What did you want to be when you grew up?
I wanted to be an artist who wrote. An art major my first year of college, I soon realized that I loved words and was better at painting with words than with pigments. Along the way life intervened, as it often does. It’s a story too long for this paragraph, but I ended up being a nurse who writes about her patients, her family, her experiences in caregiving; about the mysteries of the body and the life and love the body holds.
Who is the most supportive person in your life when it comes to your writing?
When I was growing up, it was my dad. Then it was my children who tolerated a mother who wrote poems about them and about our lives. My daughter, as a teenager, surprised me by attending one of my poetry readings–the best gift and affirmation. When I first began writing seriously and publishing, I belonged to a wonderful poetry group–we called ourselves The Hat City Scribblers–an amazingly talented bunch whose support was essential. For many years I met monthly with Sondra Zeidenstein, the (now retired) editor of Chicory Blue Press. She helped me stay brave, honest, and personal in my writing. These days, I’m privileged to have the support of the members of three poetry workshops: The Mad Goat Poets; the Bethel Chapter of the CT Poetry Society; and a small as-yet-unnamed three-woman group. In all these workshops, we offer one another something important and necessary–not only support but also good critique and a helpful reality check. Writing is, at first, a solitary endeavor. But it flourishes best when it comes out of the writing room into the light and the company of others.
Cortney Davis, a Nurse Practitioner, is the author of “Taking Care of Time,” winner of the Wheelbarrow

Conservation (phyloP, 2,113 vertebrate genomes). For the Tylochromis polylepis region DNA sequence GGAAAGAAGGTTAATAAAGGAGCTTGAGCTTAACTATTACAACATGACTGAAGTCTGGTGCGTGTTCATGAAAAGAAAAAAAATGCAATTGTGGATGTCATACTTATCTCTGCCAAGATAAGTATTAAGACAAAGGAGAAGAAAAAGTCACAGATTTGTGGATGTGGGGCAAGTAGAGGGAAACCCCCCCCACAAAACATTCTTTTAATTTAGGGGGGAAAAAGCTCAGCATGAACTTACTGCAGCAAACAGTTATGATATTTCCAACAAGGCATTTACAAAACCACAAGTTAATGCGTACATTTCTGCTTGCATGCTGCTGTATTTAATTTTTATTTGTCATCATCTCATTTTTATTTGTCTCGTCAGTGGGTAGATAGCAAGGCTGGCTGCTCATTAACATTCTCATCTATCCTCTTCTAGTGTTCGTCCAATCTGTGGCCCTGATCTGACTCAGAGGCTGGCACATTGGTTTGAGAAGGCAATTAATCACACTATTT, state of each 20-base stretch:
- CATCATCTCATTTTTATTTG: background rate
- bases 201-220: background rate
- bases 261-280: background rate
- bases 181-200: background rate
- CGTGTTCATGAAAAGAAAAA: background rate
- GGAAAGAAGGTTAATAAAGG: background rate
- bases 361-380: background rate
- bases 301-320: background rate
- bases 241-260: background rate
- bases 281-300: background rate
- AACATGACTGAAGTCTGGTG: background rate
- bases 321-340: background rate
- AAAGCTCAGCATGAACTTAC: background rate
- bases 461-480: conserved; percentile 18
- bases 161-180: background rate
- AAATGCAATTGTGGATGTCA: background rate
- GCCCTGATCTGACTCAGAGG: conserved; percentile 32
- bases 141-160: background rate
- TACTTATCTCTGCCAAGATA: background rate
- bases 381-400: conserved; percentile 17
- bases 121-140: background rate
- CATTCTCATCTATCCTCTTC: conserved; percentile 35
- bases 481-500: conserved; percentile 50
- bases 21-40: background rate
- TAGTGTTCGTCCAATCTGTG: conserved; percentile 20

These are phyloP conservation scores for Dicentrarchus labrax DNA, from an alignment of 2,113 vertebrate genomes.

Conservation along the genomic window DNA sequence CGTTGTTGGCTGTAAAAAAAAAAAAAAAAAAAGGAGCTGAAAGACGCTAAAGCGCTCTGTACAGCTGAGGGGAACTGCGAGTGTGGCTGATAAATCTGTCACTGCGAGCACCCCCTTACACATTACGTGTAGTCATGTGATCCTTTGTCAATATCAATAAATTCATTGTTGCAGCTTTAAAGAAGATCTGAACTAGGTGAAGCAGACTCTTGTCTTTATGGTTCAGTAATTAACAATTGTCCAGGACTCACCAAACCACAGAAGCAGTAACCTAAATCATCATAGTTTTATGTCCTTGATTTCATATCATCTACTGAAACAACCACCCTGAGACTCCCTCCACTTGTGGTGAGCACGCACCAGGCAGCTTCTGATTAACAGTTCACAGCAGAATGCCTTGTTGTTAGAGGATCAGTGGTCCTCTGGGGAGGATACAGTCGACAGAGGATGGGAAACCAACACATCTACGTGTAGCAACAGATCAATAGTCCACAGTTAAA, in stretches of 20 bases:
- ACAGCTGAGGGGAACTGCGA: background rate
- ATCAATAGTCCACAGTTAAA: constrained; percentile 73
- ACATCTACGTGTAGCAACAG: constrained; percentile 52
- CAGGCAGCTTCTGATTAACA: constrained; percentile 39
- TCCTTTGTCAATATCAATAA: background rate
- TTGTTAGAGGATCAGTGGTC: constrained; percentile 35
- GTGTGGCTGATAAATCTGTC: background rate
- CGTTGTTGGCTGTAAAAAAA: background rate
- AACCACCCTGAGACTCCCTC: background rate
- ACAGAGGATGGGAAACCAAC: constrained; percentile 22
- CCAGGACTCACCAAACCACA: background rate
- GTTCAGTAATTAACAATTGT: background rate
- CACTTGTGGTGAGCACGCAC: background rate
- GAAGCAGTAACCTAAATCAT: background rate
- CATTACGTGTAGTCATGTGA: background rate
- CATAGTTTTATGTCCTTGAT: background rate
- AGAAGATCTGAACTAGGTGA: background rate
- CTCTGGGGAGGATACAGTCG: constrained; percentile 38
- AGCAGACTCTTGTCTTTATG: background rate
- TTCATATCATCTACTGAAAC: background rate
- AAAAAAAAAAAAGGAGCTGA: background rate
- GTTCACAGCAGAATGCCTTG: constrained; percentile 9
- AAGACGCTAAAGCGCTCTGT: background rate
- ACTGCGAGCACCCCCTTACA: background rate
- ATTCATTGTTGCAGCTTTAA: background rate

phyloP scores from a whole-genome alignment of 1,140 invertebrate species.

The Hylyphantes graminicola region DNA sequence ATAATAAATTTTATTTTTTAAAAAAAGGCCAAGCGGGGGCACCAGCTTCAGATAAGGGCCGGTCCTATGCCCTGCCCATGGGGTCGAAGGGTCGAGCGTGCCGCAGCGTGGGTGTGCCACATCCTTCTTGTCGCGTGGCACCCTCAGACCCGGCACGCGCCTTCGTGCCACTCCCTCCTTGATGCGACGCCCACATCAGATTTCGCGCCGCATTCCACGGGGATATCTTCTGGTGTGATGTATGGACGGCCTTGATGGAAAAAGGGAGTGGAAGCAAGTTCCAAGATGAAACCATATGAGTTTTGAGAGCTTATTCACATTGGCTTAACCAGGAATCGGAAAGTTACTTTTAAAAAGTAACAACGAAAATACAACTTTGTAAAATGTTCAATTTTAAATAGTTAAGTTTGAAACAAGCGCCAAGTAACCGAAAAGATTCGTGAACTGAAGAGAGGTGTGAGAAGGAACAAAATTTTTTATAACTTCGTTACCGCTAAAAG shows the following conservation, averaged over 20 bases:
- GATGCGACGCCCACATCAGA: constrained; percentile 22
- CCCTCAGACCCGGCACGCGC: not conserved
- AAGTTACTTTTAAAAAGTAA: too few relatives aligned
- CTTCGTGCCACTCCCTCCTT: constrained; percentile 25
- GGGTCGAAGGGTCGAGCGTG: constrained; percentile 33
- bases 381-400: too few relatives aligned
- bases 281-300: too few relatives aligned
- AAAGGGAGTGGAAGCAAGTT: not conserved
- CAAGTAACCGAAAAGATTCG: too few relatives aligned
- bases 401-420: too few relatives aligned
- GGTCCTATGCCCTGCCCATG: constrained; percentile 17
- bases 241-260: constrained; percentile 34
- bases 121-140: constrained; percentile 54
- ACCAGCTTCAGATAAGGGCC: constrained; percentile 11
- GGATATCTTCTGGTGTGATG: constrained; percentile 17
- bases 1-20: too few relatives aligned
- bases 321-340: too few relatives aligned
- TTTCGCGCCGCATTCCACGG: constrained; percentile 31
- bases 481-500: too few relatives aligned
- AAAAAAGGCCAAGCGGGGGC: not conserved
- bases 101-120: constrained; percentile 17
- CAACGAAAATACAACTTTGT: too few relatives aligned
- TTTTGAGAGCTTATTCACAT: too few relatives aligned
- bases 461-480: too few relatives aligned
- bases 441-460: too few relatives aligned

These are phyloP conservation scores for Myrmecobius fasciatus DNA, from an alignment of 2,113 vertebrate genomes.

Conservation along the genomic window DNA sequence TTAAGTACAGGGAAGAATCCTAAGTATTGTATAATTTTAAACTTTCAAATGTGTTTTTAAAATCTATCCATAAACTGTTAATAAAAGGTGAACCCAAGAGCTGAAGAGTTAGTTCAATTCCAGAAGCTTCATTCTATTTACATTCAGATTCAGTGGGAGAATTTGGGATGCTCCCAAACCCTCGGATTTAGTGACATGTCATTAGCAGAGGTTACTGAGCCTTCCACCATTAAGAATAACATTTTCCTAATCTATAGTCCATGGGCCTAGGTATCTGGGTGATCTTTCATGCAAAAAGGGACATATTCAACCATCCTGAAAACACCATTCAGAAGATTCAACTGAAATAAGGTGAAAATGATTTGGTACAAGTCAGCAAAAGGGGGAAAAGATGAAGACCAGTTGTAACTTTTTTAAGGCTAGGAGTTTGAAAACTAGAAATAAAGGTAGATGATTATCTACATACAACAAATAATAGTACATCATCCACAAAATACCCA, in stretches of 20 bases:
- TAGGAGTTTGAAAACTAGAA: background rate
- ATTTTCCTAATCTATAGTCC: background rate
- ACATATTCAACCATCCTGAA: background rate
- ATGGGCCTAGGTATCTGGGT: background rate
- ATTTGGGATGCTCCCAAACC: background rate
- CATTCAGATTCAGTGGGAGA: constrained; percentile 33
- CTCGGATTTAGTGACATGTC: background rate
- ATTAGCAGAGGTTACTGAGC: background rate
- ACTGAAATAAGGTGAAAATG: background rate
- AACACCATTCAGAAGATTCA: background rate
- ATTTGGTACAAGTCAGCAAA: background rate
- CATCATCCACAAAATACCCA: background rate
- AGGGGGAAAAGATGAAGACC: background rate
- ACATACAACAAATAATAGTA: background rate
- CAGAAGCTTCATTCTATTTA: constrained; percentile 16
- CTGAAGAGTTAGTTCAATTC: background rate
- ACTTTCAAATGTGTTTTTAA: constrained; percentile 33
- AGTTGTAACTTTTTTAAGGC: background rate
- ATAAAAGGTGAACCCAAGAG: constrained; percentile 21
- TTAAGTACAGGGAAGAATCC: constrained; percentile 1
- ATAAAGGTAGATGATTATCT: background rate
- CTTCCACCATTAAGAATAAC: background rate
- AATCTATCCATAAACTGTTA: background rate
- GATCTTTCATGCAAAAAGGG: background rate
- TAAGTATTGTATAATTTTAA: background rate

Poetry Prize from Michigan State University (MSU Press, 2018); of “Leopold’s Maneuvers” (University of
Nebraska Press) winner of the Prairie Schooner Poetry Prize; and of “Details of Flesh” (Calyx Books). Her
non-fiction publications include “When the Nurse Becomes a Patient: A Story in Words and Images” and
“The Heart’s Truth: Essays on the Art of Nursing” (both from Kent State University Press). She is co-editor
of three anthologies, “Between the Heartbeats: Poetry and Prose by Nurses,” and “Intensive Care: More
Poetry and Prose by Nurses” (both from University of Iowa Press); and “Learning to Heal: Reflections on
Nursing School in Poetry and Prose” (Kent State University Press 2018). Her poems have appeared in
journals including Poetry, Hudson Review, Superstition Review, Descant, Sun, Bellevue Literary Review,
Crazyhorse, Poetry East, Sentence, Underground Voices, Rattle, The Antigonish Review, and others. She is
the recipient of an NEA Poetry Fellowship, three CT Commission on the Arts Poetry Grants, an Independent
Publishers’ Silver Medal, a Living Now Gold Medal in Non-Fiction, The CT Center for the Book Award in Non-
Fiction, an Independent Publisher’s Benjamin Franklin Gold Medal in Non-Fiction, and four Books of the
Year awards from the American Journal of Nursing. She was recently selected to be the first poet laureate of Bethel, CT.
Cortney Davis, Poet Laureate of Bethel CT (www.cortneydavis.com)